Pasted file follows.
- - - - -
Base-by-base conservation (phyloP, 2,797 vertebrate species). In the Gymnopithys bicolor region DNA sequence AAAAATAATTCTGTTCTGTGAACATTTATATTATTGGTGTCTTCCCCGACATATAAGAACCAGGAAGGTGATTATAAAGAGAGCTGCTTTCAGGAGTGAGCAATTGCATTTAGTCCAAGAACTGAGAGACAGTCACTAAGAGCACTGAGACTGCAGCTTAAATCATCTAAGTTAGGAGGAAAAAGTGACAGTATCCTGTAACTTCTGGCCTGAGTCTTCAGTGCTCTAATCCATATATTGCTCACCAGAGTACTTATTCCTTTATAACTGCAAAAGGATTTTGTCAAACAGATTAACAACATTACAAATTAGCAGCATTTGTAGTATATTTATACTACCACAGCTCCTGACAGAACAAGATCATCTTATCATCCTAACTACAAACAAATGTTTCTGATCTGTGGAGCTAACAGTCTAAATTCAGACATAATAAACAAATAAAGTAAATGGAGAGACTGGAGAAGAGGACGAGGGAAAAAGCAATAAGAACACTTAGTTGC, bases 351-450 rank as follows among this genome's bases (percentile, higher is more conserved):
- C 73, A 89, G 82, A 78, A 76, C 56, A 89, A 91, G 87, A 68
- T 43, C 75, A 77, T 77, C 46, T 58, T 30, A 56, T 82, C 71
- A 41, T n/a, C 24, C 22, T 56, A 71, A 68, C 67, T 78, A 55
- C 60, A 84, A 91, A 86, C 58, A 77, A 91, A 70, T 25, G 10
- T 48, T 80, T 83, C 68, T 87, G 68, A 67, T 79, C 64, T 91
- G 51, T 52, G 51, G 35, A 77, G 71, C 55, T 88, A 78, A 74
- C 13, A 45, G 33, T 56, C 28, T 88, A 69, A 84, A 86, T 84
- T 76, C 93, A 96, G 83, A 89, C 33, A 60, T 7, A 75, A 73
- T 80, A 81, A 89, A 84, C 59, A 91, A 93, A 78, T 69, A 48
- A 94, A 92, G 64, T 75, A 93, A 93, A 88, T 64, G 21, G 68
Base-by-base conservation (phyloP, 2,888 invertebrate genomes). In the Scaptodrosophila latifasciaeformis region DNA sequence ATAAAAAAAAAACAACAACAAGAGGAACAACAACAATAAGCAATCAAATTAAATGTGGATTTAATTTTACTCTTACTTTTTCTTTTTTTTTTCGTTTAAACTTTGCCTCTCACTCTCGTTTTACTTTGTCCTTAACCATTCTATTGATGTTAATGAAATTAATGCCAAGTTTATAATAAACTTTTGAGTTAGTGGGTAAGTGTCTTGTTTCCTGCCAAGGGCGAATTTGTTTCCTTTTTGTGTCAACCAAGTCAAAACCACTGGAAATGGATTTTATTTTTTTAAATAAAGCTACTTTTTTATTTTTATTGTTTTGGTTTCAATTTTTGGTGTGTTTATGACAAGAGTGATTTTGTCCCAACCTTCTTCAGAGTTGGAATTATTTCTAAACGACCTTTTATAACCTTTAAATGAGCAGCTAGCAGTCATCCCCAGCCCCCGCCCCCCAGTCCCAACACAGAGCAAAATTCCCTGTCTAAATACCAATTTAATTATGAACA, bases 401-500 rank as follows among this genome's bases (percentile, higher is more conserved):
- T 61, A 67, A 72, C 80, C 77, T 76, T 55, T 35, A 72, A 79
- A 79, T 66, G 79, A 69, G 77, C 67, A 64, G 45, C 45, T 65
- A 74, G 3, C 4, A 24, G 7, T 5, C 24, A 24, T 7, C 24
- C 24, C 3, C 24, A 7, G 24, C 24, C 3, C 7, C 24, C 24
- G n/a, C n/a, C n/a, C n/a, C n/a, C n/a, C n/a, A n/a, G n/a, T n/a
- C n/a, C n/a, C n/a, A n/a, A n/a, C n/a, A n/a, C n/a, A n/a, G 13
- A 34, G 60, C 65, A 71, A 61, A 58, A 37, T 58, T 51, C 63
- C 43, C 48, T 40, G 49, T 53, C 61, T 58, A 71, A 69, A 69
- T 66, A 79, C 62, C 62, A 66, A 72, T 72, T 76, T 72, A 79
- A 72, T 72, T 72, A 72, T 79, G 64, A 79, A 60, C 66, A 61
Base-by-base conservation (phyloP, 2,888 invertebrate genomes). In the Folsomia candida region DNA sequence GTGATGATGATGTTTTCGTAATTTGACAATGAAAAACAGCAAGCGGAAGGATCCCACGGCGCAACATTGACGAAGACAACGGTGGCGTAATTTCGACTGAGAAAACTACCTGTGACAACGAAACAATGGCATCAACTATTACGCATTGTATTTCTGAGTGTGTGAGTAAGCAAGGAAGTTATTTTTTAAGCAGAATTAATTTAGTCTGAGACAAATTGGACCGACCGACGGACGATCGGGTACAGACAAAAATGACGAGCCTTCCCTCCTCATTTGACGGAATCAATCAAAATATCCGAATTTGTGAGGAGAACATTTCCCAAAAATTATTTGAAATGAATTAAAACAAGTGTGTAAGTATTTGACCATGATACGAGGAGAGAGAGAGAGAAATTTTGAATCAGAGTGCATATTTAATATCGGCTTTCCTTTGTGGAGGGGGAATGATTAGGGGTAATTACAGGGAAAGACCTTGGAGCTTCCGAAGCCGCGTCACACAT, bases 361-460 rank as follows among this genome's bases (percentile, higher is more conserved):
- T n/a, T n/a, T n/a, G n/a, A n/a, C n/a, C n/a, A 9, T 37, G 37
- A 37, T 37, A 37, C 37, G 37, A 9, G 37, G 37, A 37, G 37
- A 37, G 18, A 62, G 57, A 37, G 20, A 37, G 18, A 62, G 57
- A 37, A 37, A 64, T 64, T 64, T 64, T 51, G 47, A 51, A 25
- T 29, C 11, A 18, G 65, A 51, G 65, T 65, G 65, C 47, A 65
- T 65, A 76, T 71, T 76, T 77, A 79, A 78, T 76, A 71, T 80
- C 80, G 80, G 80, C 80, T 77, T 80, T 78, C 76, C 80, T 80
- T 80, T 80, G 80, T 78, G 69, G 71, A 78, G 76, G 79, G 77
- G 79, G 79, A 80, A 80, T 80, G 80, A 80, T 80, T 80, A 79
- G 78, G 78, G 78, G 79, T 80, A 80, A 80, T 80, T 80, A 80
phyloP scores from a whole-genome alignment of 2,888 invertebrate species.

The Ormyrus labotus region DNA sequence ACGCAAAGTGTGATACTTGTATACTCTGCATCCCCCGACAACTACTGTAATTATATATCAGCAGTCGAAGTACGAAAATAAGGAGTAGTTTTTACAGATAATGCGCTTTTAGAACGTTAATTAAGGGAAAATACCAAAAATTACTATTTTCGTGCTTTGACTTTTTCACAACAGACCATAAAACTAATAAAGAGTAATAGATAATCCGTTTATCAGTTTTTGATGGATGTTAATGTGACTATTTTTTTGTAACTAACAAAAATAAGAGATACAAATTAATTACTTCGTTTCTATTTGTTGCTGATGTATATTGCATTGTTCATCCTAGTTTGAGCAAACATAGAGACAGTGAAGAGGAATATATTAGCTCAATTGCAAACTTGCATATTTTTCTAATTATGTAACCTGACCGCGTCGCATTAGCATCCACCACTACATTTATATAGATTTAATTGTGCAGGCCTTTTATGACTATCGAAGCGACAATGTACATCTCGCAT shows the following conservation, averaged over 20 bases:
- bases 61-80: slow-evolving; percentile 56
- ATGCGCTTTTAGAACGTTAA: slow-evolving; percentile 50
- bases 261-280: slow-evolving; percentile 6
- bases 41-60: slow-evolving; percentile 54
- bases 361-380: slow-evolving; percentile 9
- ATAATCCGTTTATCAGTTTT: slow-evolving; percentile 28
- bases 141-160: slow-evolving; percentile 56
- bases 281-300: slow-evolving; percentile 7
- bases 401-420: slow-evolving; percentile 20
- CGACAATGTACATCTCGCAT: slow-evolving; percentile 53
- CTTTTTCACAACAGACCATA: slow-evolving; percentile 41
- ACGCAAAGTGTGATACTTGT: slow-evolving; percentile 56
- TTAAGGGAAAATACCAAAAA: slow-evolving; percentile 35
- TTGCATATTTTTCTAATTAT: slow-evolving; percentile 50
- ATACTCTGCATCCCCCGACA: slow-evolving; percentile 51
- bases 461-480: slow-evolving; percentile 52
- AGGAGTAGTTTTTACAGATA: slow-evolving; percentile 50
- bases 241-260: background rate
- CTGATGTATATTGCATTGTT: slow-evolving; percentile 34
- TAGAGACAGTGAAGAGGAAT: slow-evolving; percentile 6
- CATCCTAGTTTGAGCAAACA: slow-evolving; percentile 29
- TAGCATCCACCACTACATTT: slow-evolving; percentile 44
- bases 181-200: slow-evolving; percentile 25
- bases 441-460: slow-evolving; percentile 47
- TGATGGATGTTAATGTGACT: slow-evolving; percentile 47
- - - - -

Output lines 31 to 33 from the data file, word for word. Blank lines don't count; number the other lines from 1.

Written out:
- T 80, T 80, G 80, T 78, G 69, G 71, A 78, G 76, G 79, G 77
- G 79, G 79, A 80, A 80, T 80, G 80, A 80, T 80, T 80, A 79
- G 78, G 78, G 78, G 79, T 80, A 80, A 80, T 80, T 80, A 80